Corporate America now knows how to tally its repatriation taxes
U.S. companies that had been unsure of how to calculate a new tax on profits they’ve stashed offshore now have official answers.
The Internal Revenue Service issued proposed regulations on Wednesday on Section 965, governing the so-called repatriation tax, detailing which corporate taxpayers are subject to the tax, which assets are on the hook and how to pay in installments. It also specifies strategies that it would target for multinationals that tried to reduce their offshore tax bills in anticipation of the new law. Some of the proposals reflect guidance the IRS had given to corporate taxpayers in press releases earlier this year.
The Tax Cuts and Jobs Act requires U.S.-based companies to pay tax on the estimated $3 trillion they’ve stashed abroad since 1986. The new rules set a one-time rate of 15.5 percent on cash and 8 percent on non-cash or illiquid assets. Payments can be made over eight years. Previously, companies had to pay the old 35 percent corporate rate, but only if they brought the money back to the U.S.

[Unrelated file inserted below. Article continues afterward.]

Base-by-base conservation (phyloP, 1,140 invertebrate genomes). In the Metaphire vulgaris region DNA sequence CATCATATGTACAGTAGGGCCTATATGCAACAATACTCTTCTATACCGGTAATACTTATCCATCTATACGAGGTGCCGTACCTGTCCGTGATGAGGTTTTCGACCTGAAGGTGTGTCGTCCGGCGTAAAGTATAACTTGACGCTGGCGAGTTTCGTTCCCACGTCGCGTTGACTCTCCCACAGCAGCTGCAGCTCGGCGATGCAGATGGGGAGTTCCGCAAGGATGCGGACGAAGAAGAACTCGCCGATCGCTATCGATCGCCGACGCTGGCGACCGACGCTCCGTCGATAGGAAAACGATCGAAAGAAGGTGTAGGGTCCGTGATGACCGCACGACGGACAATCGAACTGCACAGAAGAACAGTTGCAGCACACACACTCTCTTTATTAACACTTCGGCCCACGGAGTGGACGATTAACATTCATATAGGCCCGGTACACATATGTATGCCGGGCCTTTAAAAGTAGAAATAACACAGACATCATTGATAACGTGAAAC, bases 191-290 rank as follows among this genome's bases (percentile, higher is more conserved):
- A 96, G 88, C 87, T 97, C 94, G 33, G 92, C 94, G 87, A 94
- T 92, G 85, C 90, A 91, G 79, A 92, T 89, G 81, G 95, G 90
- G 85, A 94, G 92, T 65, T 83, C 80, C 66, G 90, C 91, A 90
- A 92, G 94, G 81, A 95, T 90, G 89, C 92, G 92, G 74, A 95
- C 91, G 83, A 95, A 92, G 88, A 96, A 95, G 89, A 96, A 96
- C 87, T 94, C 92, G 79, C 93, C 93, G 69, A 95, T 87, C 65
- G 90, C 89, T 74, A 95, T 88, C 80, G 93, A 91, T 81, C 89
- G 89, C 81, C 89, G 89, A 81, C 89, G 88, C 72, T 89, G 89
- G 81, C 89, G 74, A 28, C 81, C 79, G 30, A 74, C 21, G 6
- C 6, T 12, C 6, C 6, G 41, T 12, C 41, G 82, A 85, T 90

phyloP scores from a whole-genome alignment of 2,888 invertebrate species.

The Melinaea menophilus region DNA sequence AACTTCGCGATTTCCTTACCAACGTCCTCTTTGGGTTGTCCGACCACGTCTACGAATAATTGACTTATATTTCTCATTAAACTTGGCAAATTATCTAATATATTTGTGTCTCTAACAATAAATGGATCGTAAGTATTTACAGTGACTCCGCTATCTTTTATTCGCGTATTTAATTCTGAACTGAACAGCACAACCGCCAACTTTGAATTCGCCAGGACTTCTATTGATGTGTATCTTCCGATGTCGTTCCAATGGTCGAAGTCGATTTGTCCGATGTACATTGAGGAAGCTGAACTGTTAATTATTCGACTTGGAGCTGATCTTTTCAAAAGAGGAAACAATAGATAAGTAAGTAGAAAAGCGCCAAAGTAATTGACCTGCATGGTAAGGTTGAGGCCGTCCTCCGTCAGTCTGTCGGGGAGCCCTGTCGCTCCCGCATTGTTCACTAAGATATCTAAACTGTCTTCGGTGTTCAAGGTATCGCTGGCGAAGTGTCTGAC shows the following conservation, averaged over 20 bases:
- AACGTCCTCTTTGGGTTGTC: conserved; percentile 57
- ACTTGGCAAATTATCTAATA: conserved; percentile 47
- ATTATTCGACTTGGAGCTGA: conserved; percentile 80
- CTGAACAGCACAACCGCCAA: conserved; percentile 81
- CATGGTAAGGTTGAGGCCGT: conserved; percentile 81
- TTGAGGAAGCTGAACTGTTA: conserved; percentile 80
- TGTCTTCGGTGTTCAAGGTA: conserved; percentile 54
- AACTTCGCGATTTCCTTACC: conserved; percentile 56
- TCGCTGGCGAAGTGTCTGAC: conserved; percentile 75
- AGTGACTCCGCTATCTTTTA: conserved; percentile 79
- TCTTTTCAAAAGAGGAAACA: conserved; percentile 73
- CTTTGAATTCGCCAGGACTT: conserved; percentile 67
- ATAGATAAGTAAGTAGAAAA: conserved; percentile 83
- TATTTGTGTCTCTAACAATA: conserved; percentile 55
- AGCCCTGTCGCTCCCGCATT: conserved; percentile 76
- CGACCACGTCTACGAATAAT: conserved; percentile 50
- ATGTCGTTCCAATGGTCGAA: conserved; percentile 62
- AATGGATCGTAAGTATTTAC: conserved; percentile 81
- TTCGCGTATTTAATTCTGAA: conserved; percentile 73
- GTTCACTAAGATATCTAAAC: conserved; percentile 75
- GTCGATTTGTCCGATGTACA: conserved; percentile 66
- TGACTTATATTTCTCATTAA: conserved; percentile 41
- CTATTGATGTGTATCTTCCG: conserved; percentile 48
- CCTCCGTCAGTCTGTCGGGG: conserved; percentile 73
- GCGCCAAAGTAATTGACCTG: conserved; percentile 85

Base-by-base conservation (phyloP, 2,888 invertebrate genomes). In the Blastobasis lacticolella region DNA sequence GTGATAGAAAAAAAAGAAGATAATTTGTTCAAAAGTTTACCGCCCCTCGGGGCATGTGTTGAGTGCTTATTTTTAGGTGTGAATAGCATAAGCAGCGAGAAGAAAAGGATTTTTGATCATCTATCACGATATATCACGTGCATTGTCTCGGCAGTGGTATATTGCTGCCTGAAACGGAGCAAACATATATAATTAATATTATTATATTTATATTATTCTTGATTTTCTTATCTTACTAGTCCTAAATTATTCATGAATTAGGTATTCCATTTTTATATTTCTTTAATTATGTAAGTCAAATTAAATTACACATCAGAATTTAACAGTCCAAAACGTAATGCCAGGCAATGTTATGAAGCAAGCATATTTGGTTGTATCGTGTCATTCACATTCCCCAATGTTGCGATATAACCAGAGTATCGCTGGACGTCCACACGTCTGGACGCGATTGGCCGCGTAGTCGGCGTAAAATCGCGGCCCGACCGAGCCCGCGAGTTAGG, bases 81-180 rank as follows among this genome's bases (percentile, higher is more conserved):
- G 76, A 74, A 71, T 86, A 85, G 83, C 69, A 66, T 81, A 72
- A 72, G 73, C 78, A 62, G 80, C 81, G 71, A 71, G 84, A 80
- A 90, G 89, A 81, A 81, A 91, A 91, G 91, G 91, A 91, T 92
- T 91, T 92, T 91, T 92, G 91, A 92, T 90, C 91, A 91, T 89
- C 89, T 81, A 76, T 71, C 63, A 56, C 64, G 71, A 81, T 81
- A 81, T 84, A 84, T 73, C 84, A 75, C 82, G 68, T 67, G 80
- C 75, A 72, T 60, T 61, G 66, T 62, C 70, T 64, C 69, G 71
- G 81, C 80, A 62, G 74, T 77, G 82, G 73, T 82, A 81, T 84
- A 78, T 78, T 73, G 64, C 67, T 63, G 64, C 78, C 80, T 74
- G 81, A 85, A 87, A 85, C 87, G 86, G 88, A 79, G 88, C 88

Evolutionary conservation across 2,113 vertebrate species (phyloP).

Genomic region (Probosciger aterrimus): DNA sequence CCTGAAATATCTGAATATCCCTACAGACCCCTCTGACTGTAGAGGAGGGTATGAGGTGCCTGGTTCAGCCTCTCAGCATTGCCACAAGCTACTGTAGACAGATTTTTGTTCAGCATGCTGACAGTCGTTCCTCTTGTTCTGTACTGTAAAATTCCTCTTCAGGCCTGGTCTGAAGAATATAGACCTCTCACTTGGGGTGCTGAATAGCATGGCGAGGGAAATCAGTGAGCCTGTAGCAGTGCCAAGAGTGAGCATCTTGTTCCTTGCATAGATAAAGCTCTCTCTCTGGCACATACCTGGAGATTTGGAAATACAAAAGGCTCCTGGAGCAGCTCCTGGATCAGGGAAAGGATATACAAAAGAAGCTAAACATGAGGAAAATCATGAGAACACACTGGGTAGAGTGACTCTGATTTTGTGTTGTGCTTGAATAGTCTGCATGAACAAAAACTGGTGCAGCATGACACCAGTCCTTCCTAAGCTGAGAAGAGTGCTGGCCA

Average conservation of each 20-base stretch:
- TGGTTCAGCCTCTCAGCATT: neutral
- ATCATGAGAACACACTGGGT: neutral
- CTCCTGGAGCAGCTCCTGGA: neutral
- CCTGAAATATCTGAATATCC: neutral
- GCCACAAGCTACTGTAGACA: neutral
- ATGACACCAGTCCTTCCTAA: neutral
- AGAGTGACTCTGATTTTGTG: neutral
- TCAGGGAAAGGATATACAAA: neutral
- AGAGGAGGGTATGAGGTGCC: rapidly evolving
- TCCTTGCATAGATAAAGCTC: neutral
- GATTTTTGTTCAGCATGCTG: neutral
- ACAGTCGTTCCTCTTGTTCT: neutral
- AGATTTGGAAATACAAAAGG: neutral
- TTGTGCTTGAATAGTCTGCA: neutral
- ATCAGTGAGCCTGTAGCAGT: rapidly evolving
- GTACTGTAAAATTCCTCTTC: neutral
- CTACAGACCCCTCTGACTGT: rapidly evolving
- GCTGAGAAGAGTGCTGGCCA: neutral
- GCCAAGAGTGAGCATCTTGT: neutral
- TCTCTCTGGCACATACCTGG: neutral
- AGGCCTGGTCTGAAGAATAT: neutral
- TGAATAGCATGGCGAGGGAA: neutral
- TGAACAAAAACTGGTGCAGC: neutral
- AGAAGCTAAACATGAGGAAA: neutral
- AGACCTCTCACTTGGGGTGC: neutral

The IRS has highlighted repatriation as an area ripe for abuse and said in July it plans to focus audits of large multinationals on how they tally their income and classify assets as cash or non-cash.
One of the proposed regulations says the IRS will ignore transactions after Nov. 2, 2017 — the date the House introduced its first tax overhaul draft — that lower a company’s foreign earnings. Those are viewed as tax avoidance strategies, the rules said.
The law had appeared to make more foreign entities owned by multinationals subject to the repatriation tax, but in April the agency said that taxpayers that own less than 5 percent of a foreign entity’s capital or profits won’t be hit by the repatriation tax. Wednesday’s regulations confirm that.
The congressional scorekeeper, the Joint Committee on Taxation, estimates the repatriation levy will generate $338.8 billion in tax revenue over 10 years. Trump has said, without specifying his source for the information, that he expects $4 trillion to return to the U.S.
Taxpayers are still awaiting more details from the IRS on two other international taxes — the Gilti, or global intangible low-tax income, and BEAT, the base erosion and anti-abuse tax. Those proposed regulations are expected later this year.